The premise of "American Candidate" is that reality-TV junkies, having developed a tolerance for gay male home invaders, surgical makeover artists, blind-daters and spouse-swappers, need a new fix. But can it come from watching "ordinary people" take a walk on the wonk side?
In the latest dose of the popular genre, Showtime pulls together 10 contestants for a parallel presidential campaign. Over the next 10 weeks, starting tomorrow at 9 p.m., they will run around doing what the big boys do -- give lofty addresses on the war against terror, pump hands, tweak their ads, pray for positive media coverage, agonize with strategists, eat rubber chicken. (They don't have to kiss up to big-money donors, and frankly that's a relief.)
The winner, after two rounds of public voting at series' end, gets $200,000 and the chance to deliver an acceptance speech trumpeting the civic convictions most important to him or her. And boy, do these people have convictions.
If these contestants are exhibitionists, which is a standard requirement for the reality-TV contestant, they are ideological exhibitionists. Far from being regular folks, they're organizers and agitators. Most refreshingly, in a nation supposedly calcified into partisanship, they are not so easily categorized.
Bruce Friedrich is "director for vegan outreach" for People for the Ethical Treatment of Animals. Former county sheriff Richard Mack is the author of "From My Cold Dead Fingers: Why America Needs Guns" -- and a proponent of legalizing marijuana. Middle school teacher Park Gillespie wants to wipe abortion from the face of the Earth. He also does refugee work in Africa and lectures on racial reconciliation. Malia Lazu works on increasing voter participation among urban youth. "I'm black, Puerto Rican, Italian and from Hawaii!" she says by way of introduction, her tongue stud flashing in her mouth. She listened to Rush Limbaugh with her Republican grandparents and read "Soul on Ice" when her mother bought it for her.
The one with the name recognition is Chrissy Gephardt, a lesbian and social worker who is the daughter of Rep. Dick Gephardt. Part of the tension of the first episode is whether Gephardt's political lineage will assure her front-runner status -- at one point she is hoping for an endorsement from Rep. Patrick Kennedy (D-R.I.) -- or whether the Gephardt name will prove the same old curse in presidential campaigning. When Gephardt learns that there is another openly gay candidate in the race (Keith Boykin: Dartmouth, Harvard Law, former Clinton aide), she moans: "They've already got a press release [out]?" Episode 1 shows the contestants opening their front doors to find a briefcase and a bullhorn. Their first assignment: to find a location and hold a rally in the next 36 hours announcing their candidacy. Whoever gets the most people to show up is declared the front-runner. "Three or four Mormon families," quips Mack, who lives in Provo, Utah, "and I've got it made." The most irritating member of the bunch, Bob Vanech, a Type A venture capitalist prone to harassing his campaign manager, promptly takes his bullhorn to Venice Beach, where he hollers at muscleheads.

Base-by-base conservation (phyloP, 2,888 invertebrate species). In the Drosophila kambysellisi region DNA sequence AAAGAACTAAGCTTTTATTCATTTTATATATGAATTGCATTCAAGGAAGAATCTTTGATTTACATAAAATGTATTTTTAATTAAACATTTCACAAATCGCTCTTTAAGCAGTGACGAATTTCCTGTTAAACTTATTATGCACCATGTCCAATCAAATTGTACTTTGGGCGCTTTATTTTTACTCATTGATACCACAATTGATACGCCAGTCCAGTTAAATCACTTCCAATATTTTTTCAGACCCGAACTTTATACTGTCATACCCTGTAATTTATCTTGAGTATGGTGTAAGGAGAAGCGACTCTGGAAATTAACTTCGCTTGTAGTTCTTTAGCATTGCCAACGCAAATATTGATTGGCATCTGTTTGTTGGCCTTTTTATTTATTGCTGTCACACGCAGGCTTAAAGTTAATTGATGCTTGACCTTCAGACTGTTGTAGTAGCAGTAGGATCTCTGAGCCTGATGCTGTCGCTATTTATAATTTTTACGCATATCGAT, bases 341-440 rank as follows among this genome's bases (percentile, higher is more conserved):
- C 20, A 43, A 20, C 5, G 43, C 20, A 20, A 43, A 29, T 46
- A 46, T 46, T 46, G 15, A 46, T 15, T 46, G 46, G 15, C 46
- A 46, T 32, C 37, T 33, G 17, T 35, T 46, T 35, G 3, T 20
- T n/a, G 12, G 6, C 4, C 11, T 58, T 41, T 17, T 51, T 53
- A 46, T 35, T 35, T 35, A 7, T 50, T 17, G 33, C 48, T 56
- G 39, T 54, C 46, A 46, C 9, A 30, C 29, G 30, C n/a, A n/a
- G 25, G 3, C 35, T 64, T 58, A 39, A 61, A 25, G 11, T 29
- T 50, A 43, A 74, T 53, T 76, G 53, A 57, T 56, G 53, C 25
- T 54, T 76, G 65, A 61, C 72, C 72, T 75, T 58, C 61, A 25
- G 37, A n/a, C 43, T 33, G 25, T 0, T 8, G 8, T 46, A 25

The two candidates with the fewest people at their rallies must debate before their fellow candidates, who then duck behind the voting booth curtain to vote one of them off, like the tiniest Iowa caucus.
This method of winnowing bears no relation to reality, of course, but so what? It does force the candidates to think strategically and to decide what really matters -- principles or self-interest. At least "American Candidate" makes more sense then "K Street," HBO's fiction-or-fact series last season about lobbying. And wouldn't the actual primary candidates have loved the idea (back when they were grousing about the crowded Democratic field) of voting their competition out of the debates?
Next week, the remaining contenders get to meet with Joe Trippi, who was Howard Dean's campaign manager. Other professional political operatives who will appear include Republican consultant Rich Bond and pollster and focus groupie Frank Luntz. Happily, at least in the first episode provided to reviewers, there is none of that ridiculous heart-monitor type graphing Luntz inflicted on MSNBC viewers during this week's convention coverage.
In conceiving "American Candidate," R.J. Cutler -- who produced "The War Room," the acclaimed documentary about the 1992 Clinton campaign -- has said he wanted to create an entertainment form that could permit political discourse outside the mainstream. And why not? Campaigning is one of the most splendid forms of American theater. Candidate-selling is as carefully and creatively produced as any blockbuster. And a recent study by the Council for Excellence in Government and the Annenberg School at the University of Southern California indicates that 44 percent of 18-to-49-year-olds say that what they see on entertainment television is the most important influence on their view of government.
So if "American Candidate" can find a Showtime audience dying to see contestants eat their words instead of worms, well, bring it on.